11. Rosewater - The story of how journalist Maziar Bahari was imprisoned by the Iranian government on suspicion of being a spy after appearing in a satirical segment of The Daily Show that covered the 2009 Iranian election. Comedian and The Daily Show host Jon Stewart weaves an emotional and thoughtful mediation on torture, coercion and freedom. We see how torture can break a man, and how it doesn't necessarily have to be physical beatings, but just prolonged isolation and deprivation of hope. When Bahari is able to take a small victory against his captors despite being powerless, it's one of this year's most uplifting moments.
12. Captain America: The Winter Soldier - I don't know how coherently this plays to viewers who haven't seen at least the first CAPTAIN AMERICA or THE AVENGERS, but at least unlike most Marvel productions, its connections to the other Marvel films is a virtue rather than the worst thing in the film. (Few things were saddder than THOR: THE DARK WORLD's persistent name-dropping of events in THE AVENGERS, as if desperately saying, "You liked that film, didn't you? We're part of that thing you like!") Part superhero-film, part spy-thriller, CAP 2 uses it's lead character as a black-and-white counterpoint to the shades-of-grey world we live in today, particularly with regard to surveillance and national security. Yes, some of the logistics of the Helicarrier plot are goofy, but the pacing, themes and character arcs make that less of an issue than it could have been. This is also the comic-book movie that proved you CAN juggle a lot of major characters in a comic book film that isn't an AVENGERS-like team movie. Nowhere is that more evident than in the use of Black Widow, made far more indispensable here than she was in IRON MAN 2. (Honestly, the film easily could have been called CAPTAIN AMERICA & BLACK WIDOW, and Samuel L. Jackson's Nick Fury is also probably put to his best use here too.) I still love the goofy charm of seeing all the heroes rub shoulders in THE AVENGERS, so that's probably still my favorite Marvel movie, but this is a VERY close second.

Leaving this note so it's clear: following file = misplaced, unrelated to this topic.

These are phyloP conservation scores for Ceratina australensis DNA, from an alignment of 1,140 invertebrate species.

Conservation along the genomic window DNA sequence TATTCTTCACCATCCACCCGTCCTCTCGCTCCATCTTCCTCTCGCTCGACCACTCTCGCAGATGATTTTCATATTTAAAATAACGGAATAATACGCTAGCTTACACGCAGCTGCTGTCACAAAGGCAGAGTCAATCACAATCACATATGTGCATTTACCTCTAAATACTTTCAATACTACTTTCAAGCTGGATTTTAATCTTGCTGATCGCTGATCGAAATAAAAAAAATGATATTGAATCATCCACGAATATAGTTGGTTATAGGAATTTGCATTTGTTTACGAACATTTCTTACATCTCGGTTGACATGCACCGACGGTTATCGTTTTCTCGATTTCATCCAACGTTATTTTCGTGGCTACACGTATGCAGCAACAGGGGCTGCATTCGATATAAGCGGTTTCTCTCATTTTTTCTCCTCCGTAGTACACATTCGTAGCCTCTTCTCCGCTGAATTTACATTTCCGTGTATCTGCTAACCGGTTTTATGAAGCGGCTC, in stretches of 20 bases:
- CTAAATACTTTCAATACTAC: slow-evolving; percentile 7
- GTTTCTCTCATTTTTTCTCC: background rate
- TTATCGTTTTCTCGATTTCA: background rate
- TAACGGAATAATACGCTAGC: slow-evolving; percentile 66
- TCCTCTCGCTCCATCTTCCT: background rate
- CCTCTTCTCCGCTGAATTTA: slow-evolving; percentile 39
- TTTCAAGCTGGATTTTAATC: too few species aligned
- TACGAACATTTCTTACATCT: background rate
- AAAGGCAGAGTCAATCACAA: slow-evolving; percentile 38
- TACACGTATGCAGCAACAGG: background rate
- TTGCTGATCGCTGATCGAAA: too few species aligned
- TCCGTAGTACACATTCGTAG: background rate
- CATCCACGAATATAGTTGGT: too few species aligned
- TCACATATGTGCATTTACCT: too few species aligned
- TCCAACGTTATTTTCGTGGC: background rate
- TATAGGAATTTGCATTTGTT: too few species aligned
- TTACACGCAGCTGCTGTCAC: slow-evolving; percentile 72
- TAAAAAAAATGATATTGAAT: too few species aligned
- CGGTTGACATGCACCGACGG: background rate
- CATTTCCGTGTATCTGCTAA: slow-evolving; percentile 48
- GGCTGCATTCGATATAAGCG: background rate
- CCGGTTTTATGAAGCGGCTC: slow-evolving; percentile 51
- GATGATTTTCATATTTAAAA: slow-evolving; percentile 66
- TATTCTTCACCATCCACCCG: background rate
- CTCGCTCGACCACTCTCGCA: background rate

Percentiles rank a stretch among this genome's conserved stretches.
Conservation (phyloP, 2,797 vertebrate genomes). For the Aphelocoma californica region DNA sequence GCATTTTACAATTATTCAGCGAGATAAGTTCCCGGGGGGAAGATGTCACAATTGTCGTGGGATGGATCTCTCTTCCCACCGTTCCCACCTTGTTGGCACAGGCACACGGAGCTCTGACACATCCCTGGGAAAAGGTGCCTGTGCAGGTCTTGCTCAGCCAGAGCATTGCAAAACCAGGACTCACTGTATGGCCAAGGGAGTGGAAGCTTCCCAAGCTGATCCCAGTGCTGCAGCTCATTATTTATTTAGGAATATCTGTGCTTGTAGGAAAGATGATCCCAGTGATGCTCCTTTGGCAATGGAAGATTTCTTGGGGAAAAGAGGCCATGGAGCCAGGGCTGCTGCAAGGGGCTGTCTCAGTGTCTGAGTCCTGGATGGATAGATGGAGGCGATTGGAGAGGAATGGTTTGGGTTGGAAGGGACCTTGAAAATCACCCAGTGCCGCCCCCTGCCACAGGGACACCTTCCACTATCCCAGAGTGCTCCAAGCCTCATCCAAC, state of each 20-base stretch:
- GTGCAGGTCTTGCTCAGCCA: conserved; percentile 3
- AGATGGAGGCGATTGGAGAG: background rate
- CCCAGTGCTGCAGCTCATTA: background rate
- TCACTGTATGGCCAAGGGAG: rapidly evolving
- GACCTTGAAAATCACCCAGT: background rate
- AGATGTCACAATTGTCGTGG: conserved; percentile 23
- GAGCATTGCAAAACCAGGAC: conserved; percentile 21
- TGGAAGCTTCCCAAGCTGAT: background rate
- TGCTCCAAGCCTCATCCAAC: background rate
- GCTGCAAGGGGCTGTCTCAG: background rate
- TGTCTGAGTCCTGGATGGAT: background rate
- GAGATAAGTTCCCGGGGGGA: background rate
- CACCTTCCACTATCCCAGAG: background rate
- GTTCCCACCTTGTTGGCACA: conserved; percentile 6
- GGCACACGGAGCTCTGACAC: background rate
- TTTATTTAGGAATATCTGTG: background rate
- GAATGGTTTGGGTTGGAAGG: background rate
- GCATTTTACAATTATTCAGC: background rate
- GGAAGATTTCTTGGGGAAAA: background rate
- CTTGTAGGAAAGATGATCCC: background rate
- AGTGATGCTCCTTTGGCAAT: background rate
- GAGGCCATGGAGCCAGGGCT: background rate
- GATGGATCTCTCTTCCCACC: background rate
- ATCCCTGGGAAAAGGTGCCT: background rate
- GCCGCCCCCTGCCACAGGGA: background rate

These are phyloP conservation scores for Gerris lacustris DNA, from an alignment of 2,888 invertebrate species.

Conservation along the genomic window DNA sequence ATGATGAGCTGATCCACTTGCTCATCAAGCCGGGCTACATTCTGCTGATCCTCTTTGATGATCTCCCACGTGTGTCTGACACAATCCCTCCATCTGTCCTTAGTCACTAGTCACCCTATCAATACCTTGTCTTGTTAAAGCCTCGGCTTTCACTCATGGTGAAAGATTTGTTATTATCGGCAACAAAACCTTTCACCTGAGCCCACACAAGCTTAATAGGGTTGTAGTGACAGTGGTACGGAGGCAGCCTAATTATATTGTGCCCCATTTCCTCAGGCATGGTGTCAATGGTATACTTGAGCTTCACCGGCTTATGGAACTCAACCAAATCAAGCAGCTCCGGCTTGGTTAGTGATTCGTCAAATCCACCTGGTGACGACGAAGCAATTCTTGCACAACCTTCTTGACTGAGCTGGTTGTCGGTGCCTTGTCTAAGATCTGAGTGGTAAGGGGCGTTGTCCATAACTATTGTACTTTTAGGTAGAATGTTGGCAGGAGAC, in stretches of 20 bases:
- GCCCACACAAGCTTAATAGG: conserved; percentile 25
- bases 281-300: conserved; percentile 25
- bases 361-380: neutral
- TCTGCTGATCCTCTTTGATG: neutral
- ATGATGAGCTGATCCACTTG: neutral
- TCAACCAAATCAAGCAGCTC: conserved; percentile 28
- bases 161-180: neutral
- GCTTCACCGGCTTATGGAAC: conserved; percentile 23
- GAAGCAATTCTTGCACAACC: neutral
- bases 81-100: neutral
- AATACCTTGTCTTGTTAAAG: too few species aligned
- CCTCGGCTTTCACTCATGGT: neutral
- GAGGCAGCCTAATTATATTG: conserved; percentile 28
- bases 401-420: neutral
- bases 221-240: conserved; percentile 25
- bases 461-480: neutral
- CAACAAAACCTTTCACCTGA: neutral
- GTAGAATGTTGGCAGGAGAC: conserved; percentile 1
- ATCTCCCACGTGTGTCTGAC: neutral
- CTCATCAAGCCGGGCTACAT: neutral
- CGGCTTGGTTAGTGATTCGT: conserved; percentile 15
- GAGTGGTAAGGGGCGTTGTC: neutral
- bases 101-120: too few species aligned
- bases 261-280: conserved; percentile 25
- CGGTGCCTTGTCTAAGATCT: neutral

13. Kill the Messenger - Few things disappoint me more than the total shrug this based-on-a-true-story film was greeted with upon release. Five years from now, people will be asking, "Why didn't tell me Jeremy Renner was so good in KILL THE MESSENGER?" Renner plays a reporter named Gary Webb, who exposes the CIA's role in supplying Los Angeles gangs with cocaine in the '80s, the sales of which went to fund Contra rebels. Webb's moment of glory comes at the middle of the film, and our expectations about the noble profession of journalism are subverted as the second half details a brutal smear campaign that wrongly destroys Webb's credibility, career and marriage.